On the Saturday just before writer-director-actor Rob Moretti's latest film Truth (2014) premieres in New York City at the Quad Cinema, the same theater where his previous and debut film Crutch premiered about ten years prior, Moretti admitted he was more nervous this second time around. When asked why, he said because "more went into it." Even though it seemed unlikely that Moretti could have put more into this film than his first, given that his first was extremely autobiographical, he was able to do more. The emotional and physical demands like losing thirty pounds, as well as Moretti's collaboration with former adult film star Sean Paul Lockhart who stars in the movie and who contributed to the screenplay, allowing elements of both their life stories to bleed through, really speak to the "more" that went into this project.
When I caught up with Moretti by phone, he candidly told me that he is now celebrating his 17th year in recovery from alcoholism. The character Jeremy Dorian, which he portrays in Truth, states that he's been in recovery for about as long. "Sober for 15 years," he says. Yes, the "more" that Moretti put into this film includes his own personal struggle with addiction. Moretti isn't playing himself or acting out scenes that happened in his real-life per se. That was more the idea of Crutch. It's merely that the issue of substance abuse and its related problems were so great and affecting in Moretti's own life that he needed to include it here.
If you haven't seen his first, Jeremy essentially reiterates the plot of Crutch. What happens is a young man starts down the road of addiction after suffering under his mother's addiction problems, while also contending with an older man who has homosexual feelings for him. Those feelings start out as mutual but then things become antagonistic. Substance abuse problems come between them and his wayward mother continues to be a disruptive factor as well. This basic idea is then replicated for Moretti's Truth. No, the two movies aren't identical, but the parallels between Crutch and Truth are apparent. The parallels are not simply in characterization but also in structure. Both films have the young male character sitting down and telling the story of his relationship with the older male. In both films, Moretti plays that older male.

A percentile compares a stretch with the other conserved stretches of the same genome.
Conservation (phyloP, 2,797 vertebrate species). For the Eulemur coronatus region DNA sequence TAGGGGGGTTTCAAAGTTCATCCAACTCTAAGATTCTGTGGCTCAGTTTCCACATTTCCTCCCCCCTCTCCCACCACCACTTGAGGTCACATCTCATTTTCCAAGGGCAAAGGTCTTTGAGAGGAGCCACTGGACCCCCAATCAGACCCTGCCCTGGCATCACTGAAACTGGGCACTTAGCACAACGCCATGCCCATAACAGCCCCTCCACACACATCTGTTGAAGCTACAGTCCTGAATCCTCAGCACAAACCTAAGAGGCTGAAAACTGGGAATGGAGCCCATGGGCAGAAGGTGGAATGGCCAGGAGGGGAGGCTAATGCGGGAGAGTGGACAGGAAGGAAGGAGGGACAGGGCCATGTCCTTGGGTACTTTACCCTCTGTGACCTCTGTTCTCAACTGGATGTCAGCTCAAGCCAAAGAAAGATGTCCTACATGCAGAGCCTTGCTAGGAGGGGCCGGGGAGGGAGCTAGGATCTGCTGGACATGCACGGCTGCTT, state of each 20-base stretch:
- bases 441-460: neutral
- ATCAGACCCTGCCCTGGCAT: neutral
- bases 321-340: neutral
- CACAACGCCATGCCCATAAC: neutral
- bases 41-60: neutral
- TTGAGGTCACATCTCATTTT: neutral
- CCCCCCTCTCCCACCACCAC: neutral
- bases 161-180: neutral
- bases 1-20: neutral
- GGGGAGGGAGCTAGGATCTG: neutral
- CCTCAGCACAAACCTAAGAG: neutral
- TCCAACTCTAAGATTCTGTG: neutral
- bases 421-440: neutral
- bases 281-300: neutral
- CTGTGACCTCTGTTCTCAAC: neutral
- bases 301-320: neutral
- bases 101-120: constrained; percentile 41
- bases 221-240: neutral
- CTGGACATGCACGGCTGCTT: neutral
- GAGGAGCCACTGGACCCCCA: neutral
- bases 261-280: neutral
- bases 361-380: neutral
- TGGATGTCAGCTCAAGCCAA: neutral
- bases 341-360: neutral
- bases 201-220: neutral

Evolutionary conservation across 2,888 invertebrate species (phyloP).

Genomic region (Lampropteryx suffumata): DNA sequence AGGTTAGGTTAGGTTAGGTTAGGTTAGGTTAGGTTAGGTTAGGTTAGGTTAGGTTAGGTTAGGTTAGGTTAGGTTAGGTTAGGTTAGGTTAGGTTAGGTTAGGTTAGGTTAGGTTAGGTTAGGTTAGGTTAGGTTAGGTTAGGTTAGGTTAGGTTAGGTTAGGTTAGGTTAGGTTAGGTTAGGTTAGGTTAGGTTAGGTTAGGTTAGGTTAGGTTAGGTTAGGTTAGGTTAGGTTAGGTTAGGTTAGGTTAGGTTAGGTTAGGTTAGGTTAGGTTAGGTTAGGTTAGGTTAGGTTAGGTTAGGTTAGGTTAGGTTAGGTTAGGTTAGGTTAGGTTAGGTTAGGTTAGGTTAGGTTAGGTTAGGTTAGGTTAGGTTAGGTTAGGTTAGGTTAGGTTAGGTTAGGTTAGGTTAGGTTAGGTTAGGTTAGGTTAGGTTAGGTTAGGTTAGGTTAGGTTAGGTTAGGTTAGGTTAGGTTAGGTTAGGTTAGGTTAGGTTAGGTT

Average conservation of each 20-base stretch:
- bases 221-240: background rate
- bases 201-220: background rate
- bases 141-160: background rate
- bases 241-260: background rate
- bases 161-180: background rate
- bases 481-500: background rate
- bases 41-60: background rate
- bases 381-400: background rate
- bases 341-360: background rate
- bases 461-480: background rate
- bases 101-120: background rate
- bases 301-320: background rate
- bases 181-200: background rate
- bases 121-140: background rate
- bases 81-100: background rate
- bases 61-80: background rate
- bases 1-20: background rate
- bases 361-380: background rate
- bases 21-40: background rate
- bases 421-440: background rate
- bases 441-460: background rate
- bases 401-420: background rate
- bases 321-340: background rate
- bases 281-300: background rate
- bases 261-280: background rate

What was interesting though is in Crutch, the young male is the fictional version of who Moretti was as a teenager, and Moretti's character lusts after that teenager. Basically, Moretti played a character who lusts after a version of himself. It's almost a strange form of narcissism, but looking at it objectively it's a fascinating psychological analysis.
As such, so is Truth. The difference is that instead of being a psychological analysis that specifically echoes Moretti's personal life, it's more of a piece that echoes Sean Paul Lockhart's personal life. Around 2011, Moretti started reading about Lockhart online and found some similarities between their two lives. Moretti felt he had found a kind of kindred spirit in Lockhart. He was also struck by the incredible things that Lockhart had experienced or of which he had been a part.
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